When Marshall McLuhan coined the phrase “the medium is the message” in 1964, personal computers, mobile phones, and the Internet did not exist. We appreciate today his foresight in predicting how thinking is influenced in this fast-paced, complex digital era.
Nicholas Carr wrote in The Shallows: What the Internet is Doing to Our Brains: “[Media] supply the stuff of thought, but they also shape the process of thought. And what the Net seems to be doing is chipping away my capacity for concentration and contemplation. Whether I’m online or not, my mind now expects to take in information the way the Net distributes it: in a swiftly moving stream of particles.”
The march and impact of technology are inexorable and constantly changing. Deloitte’s top-ten predictions for Canada in 2016 are mind-boggling:
- Mobile touch commerce will increase 150% to one million users;
- Mobile games will become the leading platform with 37% of sales;
- Mobile ad-blockers will place less than 0.1% of the market at risk;
- Millennials will use mostly laptops, not just their smartphones;
- Virtual reality headsets will become a massive market;
- Women will occupy less than 25% of IT jobs and education;
- Movie theatre admissions will slide another 3%;
- Traditional pay-television markets will continue to erode;
- Cognitive technologies like Artificial Intelligence will grow 25%; and
- Gigabit-per-second Internet connections will surge to four million.
Start the revolution without me
The Digital Revolution has liberated information monopolies and consumption. The marketplace of ideas is booming, supported by innovation hubs, communities, and networks. Social media are having an impact on virtually everything — citizen and stakeholder engagement, political discourse, policy making, service delivery, social activism. It is important for public managers to know and apply these new tools.
But digitization is not evenly distributed. While more people globally have access to mobile phones than electricity or water, the anticipated digital dividends of higher growth, more jobs, and better public services have fallen short of expectations. Despite tripling to 3.2 billion Internet users in a decade, 60% of the world’s population is offline and remains excluded from the digital economy.
What will it take to better leverage digitization for development? World Bank President Jim Yong Kim says, “We must continue to connect everyone and leave no one behind because the cost of lost opportunities is enormous. But for digital dividends to be widely shared among all parts of society, countries also need to improve their business climate, invest in people’s education and health, and promote good governance.” In short, the analog must catch up and realign with the digital.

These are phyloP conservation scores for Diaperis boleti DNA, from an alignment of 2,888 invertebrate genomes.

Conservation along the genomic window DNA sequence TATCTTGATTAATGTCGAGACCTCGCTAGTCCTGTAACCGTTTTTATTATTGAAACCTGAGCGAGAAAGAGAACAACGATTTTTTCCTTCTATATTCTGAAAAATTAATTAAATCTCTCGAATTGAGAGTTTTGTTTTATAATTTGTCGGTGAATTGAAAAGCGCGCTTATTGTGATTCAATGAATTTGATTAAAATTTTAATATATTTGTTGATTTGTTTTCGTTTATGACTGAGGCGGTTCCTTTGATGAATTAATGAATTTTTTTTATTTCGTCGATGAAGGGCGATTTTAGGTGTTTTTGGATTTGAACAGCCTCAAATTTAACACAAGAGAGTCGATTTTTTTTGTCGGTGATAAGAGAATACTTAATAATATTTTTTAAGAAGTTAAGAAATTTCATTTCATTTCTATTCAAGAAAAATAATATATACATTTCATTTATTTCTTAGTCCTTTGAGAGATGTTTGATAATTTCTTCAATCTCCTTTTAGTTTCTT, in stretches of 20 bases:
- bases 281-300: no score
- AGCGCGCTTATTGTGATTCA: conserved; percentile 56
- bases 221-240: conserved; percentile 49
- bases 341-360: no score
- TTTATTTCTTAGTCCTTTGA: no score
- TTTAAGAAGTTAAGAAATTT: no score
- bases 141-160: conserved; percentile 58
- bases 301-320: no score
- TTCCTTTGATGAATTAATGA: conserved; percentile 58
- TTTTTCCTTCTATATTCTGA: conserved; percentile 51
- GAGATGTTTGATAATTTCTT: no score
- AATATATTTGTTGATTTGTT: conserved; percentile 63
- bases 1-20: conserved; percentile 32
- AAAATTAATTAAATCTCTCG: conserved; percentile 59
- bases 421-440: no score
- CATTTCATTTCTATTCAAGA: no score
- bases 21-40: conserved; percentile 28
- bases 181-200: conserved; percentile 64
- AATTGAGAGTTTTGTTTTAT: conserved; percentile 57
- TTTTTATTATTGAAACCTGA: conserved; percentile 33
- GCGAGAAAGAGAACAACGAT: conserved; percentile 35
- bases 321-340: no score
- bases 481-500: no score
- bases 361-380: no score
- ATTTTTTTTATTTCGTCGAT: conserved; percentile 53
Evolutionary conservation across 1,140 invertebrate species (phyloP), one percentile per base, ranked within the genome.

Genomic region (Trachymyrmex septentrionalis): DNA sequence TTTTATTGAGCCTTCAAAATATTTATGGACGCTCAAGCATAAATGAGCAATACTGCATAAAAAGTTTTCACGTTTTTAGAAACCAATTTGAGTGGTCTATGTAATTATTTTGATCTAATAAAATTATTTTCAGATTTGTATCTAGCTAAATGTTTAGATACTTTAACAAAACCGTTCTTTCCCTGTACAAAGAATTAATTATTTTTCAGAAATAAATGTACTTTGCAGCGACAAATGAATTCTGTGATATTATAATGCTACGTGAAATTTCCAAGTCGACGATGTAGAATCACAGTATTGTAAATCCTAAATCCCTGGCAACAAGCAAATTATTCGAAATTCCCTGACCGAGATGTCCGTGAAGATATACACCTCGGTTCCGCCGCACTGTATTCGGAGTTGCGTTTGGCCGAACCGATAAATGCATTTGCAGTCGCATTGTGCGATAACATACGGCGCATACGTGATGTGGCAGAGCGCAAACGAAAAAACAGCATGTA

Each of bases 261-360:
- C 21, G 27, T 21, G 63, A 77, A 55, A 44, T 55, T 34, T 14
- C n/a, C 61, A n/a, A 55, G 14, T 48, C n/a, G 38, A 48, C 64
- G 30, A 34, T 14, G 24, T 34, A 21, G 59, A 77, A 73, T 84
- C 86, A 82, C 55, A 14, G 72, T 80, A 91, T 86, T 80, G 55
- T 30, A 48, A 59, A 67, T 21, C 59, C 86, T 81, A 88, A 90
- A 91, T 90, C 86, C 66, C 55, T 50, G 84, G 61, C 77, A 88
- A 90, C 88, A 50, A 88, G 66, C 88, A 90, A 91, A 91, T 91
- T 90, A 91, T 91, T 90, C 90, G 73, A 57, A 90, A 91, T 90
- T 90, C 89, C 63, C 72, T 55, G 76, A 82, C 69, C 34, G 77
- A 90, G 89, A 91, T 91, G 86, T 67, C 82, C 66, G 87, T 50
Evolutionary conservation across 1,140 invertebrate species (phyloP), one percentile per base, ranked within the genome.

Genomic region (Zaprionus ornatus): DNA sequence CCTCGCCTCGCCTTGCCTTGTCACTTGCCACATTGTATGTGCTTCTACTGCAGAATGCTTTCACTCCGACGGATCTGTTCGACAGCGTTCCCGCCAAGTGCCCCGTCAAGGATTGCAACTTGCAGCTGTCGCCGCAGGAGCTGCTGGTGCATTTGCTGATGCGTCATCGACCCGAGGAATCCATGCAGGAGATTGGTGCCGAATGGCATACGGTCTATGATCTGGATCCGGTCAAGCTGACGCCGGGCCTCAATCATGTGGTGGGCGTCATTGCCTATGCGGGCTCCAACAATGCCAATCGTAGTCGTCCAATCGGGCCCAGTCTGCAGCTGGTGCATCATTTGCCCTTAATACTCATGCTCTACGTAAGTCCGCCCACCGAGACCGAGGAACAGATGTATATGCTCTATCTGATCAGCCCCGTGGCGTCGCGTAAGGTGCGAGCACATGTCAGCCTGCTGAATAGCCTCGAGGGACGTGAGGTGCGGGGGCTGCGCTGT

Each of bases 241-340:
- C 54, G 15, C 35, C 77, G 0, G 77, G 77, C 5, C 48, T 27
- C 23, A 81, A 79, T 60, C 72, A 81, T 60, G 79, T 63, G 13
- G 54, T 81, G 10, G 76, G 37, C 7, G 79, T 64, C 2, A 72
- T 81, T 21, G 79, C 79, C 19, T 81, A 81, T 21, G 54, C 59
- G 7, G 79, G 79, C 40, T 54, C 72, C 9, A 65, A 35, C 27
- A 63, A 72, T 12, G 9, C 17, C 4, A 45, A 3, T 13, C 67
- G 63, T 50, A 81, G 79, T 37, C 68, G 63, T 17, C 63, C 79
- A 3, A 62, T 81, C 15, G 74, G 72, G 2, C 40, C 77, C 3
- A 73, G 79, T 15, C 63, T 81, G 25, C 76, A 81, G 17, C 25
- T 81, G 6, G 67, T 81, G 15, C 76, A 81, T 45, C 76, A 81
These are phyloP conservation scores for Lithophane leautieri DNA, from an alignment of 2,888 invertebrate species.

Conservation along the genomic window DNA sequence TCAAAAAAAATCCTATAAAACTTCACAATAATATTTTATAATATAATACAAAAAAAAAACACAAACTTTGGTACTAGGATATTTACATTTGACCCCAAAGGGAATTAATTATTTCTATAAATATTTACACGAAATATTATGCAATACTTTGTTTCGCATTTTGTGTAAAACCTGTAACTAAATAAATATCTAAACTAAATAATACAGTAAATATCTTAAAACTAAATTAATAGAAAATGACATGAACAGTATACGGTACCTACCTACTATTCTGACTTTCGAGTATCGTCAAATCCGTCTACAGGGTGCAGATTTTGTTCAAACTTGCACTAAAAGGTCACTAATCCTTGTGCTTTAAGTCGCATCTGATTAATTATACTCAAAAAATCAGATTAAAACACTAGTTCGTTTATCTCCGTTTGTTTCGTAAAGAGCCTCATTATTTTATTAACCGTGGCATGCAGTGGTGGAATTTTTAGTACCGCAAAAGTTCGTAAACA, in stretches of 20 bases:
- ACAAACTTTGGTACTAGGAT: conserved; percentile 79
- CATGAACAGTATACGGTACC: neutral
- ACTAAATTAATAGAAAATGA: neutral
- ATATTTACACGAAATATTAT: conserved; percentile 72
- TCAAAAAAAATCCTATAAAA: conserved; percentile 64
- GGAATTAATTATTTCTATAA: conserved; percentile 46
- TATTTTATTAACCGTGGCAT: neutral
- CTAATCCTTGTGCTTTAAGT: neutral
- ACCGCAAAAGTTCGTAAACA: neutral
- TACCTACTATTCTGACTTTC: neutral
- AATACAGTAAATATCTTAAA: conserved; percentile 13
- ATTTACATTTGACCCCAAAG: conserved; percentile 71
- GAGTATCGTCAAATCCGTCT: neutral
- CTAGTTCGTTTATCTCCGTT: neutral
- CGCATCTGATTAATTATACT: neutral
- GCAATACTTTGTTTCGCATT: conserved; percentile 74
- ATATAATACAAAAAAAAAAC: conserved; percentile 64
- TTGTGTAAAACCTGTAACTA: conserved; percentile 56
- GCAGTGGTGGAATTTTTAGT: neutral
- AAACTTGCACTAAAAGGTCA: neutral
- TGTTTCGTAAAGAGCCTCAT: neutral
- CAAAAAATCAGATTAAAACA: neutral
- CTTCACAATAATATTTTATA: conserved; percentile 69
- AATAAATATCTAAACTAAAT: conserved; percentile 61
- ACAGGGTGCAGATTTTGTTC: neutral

Tech-savvy managers needed
What is the role of digitization in public service? What potential improvements could digital technologies bring to public administration? Which enduring issues will still remain? What practices and research are needed to function in the emerging digital environment?
Middle managers are a key group for establishing technological relevance within government. Asking public servants to engage in innovation means giving access to technological platforms that enable connectivity, inside and out. It also means coaching them to use tools in ways that add productivity to their jobs. Tweeting suggestions up the chain of command can be an innovation enabler. But it is not a panacea and depends upon wise leaders who recognize good ideas.
Enabling middle managers to stay technology-relevant prompts behaviours that better navigate data and communications. For example, corporate systems can facilitate scheduling of teleconferences across time zones, looping in senior managers and stakeholders to promote collaboration and enrich dialogue. Mobile devices can also access enterprise apps that improve mission efficiency and citizen apps that foster public engagement.
Governments that invest prudently in technology also capitalize on good practice — innovation, collaboration, incentives, training, metrics. They redeem and multiply the benefits of cultural change and comparative advantage. The managerial challenges are threefold:
- Motivating public servants to contribute intellectual property to the cause;
- Accessing promising external ideas that advance internal processes; and
- Melding ideas and resources to improve the capacity to innovate.
In times of growing demand and constrained resources, governments must find and deliver innovative technological solutions to operational problems. Cognitive governments learn from interactions with data and people, continuously reconfiguring in pursuit of better outcomes.
John Wilkins is Executive in Residence: Public Management at York University. email@example.com. He was a career public servant and diplomat.